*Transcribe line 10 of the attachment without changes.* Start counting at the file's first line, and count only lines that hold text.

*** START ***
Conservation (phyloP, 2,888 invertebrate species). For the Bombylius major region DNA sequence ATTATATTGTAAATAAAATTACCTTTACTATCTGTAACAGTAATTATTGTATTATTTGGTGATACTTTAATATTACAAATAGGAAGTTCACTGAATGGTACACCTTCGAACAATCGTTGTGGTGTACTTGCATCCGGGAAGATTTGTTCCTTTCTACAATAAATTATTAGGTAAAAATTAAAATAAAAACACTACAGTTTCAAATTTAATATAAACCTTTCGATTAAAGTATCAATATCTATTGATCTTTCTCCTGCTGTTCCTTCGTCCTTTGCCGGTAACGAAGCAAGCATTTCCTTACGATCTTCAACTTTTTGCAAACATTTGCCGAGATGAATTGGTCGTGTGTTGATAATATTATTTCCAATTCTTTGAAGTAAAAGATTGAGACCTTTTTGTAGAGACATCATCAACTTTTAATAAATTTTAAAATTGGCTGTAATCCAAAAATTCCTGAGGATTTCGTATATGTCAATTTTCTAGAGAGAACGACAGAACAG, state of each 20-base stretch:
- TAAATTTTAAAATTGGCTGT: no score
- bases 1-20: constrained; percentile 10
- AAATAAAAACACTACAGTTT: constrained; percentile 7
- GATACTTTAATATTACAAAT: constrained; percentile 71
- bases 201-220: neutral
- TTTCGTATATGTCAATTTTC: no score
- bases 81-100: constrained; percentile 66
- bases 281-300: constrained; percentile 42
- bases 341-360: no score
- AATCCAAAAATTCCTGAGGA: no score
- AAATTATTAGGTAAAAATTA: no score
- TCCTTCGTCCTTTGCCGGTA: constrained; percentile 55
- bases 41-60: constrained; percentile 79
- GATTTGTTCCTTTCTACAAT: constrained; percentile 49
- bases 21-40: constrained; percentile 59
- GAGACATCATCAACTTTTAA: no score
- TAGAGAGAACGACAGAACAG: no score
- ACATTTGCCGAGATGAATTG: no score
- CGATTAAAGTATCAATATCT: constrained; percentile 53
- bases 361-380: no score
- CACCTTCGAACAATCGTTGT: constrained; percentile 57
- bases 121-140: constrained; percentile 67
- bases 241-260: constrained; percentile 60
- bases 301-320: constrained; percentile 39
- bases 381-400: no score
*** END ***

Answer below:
- bases 341-360: no score